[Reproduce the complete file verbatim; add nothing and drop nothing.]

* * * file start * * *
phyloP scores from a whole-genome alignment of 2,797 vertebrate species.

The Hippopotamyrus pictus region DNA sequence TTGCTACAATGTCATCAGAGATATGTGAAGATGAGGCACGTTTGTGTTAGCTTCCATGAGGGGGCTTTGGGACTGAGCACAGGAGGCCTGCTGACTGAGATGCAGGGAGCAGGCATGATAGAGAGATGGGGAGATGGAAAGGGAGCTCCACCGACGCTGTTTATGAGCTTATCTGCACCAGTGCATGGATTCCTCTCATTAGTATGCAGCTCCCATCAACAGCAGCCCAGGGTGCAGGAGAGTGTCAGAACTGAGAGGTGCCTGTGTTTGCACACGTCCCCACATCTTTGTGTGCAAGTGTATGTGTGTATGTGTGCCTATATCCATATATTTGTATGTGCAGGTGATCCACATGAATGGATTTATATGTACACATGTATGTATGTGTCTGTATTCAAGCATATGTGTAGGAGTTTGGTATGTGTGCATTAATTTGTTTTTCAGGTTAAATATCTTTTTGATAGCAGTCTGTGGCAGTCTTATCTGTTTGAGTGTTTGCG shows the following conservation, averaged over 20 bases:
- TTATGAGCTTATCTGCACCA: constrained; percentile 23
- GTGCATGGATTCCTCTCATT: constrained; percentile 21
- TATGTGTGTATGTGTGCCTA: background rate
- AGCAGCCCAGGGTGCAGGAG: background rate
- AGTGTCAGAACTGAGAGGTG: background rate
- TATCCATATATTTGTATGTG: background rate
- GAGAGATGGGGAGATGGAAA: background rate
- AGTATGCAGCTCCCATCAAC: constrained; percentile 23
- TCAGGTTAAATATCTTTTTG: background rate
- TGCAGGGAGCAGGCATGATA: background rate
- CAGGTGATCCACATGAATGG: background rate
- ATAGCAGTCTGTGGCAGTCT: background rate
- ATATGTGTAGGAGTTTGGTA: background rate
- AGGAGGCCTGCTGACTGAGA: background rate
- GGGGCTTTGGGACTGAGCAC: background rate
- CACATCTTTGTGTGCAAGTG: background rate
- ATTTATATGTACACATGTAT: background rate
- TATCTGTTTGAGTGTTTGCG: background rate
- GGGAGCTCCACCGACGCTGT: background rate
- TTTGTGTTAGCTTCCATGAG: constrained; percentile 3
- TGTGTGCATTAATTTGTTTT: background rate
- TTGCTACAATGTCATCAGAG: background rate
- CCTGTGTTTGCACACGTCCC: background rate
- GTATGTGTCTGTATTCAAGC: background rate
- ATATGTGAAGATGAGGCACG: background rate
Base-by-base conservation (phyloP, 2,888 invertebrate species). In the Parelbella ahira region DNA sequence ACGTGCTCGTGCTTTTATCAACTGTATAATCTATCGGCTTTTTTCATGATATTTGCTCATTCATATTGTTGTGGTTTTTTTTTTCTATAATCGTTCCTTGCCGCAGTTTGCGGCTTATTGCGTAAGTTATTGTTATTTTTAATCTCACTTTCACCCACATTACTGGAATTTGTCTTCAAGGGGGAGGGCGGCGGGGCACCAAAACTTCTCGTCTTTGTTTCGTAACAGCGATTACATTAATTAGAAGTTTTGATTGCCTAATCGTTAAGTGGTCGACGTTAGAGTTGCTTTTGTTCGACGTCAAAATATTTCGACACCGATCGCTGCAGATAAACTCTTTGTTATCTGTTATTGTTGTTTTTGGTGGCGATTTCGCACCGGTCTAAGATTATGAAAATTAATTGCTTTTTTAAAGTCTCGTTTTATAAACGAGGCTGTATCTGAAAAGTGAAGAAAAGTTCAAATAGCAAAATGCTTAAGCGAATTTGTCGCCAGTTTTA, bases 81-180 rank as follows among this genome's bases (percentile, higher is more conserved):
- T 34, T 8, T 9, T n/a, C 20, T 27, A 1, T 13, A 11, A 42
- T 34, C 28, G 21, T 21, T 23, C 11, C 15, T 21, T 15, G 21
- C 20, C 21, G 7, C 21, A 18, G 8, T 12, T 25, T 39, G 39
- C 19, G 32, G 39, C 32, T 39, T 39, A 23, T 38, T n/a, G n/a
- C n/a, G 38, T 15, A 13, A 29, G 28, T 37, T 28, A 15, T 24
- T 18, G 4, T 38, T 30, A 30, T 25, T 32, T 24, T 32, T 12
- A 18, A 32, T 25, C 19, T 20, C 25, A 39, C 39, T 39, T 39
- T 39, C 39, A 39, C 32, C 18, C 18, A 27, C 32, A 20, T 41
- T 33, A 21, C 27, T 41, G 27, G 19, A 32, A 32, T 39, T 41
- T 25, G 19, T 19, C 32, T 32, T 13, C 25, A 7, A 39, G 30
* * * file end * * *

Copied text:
phyloP scores from a whole-genome alignment of 2,797 vertebrate species.

The Hippopotamyrus pictus region DNA sequence TTGCTACAATGTCATCAGAGATATGTGAAGATGAGGCACGTTTGTGTTAGCTTCCATGAGGGGGCTTTGGGACTGAGCACAGGAGGCCTGCTGACTGAGATGCAGGGAGCAGGCATGATAGAGAGATGGGGAGATGGAAAGGGAGCTCCACCGACGCTGTTTATGAGCTTATCTGCACCAGTGCATGGATTCCTCTCATTAGTATGCAGCTCCCATCAACAGCAGCCCAGGGTGCAGGAGAGTGTCAGAACTGAGAGGTGCCTGTGTTTGCACACGTCCCCACATCTTTGTGTGCAAGTGTATGTGTGTATGTGTGCCTATATCCATATATTTGTATGTGCAGGTGATCCACATGAATGGATTTATATGTACACATGTATGTATGTGTCTGTATTCAAGCATATGTGTAGGAGTTTGGTATGTGTGCATTAATTTGTTTTTCAGGTTAAATATCTTTTTGATAGCAGTCTGTGGCAGTCTTATCTGTTTGAGTGTTTGCG shows the following conservation, averaged over 20 bases:
- TTATGAGCTTATCTGCACCA: constrained; percentile 23
- GTGCATGGATTCCTCTCATT: constrained; percentile 21
- TATGTGTGTATGTGTGCCTA: background rate
- AGCAGCCCAGGGTGCAGGAG: background rate
- AGTGTCAGAACTGAGAGGTG: background rate
- TATCCATATATTTGTATGTG: background rate
- GAGAGATGGGGAGATGGAAA: background rate
- AGTATGCAGCTCCCATCAAC: constrained; percentile 23
- TCAGGTTAAATATCTTTTTG: background rate
- TGCAGGGAGCAGGCATGATA: background rate
- CAGGTGATCCACATGAATGG: background rate
- ATAGCAGTCTGTGGCAGTCT: background rate
- ATATGTGTAGGAGTTTGGTA: background rate
- AGGAGGCCTGCTGACTGAGA: background rate
- GGGGCTTTGGGACTGAGCAC: background rate
- CACATCTTTGTGTGCAAGTG: background rate
- ATTTATATGTACACATGTAT: background rate
- TATCTGTTTGAGTGTTTGCG: background rate
- GGGAGCTCCACCGACGCTGT: background rate
- TTTGTGTTAGCTTCCATGAG: constrained; percentile 3
- TGTGTGCATTAATTTGTTTT: background rate
- TTGCTACAATGTCATCAGAG: background rate
- CCTGTGTTTGCACACGTCCC: background rate
- GTATGTGTCTGTATTCAAGC: background rate
- ATATGTGAAGATGAGGCACG: background rate
Base-by-base conservation (phyloP, 2,888 invertebrate species). In the Parelbella ahira region DNA sequence ACGTGCTCGTGCTTTTATCAACTGTATAATCTATCGGCTTTTTTCATGATATTTGCTCATTCATATTGTTGTGGTTTTTTTTTTCTATAATCGTTCCTTGCCGCAGTTTGCGGCTTATTGCGTAAGTTATTGTTATTTTTAATCTCACTTTCACCCACATTACTGGAATTTGTCTTCAAGGGGGAGGGCGGCGGGGCACCAAAACTTCTCGTCTTTGTTTCGTAACAGCGATTACATTAATTAGAAGTTTTGATTGCCTAATCGTTAAGTGGTCGACGTTAGAGTTGCTTTTGTTCGACGTCAAAATATTTCGACACCGATCGCTGCAGATAAACTCTTTGTTATCTGTTATTGTTGTTTTTGGTGGCGATTTCGCACCGGTCTAAGATTATGAAAATTAATTGCTTTTTTAAAGTCTCGTTTTATAAACGAGGCTGTATCTGAAAAGTGAAGAAAAGTTCAAATAGCAAAATGCTTAAGCGAATTTGTCGCCAGTTTTA, bases 81-180 rank as follows among this genome's bases (percentile, higher is more conserved):
- T 34, T 8, T 9, T n/a, C 20, T 27, A 1, T 13, A 11, A 42
- T 34, C 28, G 21, T 21, T 23, C 11, C 15, T 21, T 15, G 21
- C 20, C 21, G 7, C 21, A 18, G 8, T 12, T 25, T 39, G 39
- C 19, G 32, G 39, C 32, T 39, T 39, A 23, T 38, T n/a, G n/a
- C n/a, G 38, T 15, A 13, A 29, G 28, T 37, T 28, A 15, T 24
- T 18, G 4, T 38, T 30, A 30, T 25, T 32, T 24, T 32, T 12
- A 18, A 32, T 25, C 19, T 20, C 25, A 39, C 39, T 39, T 39
- T 39, C 39, A 39, C 32, C 18, C 18, A 27, C 32, A 20, T 41
- T 33, A 21, C 27, T 41, G 27, G 19, A 32, A 32, T 39, T 41
- T 25, G 19, T 19, C 32, T 32, T 13, C 25, A 7, A 39, G 30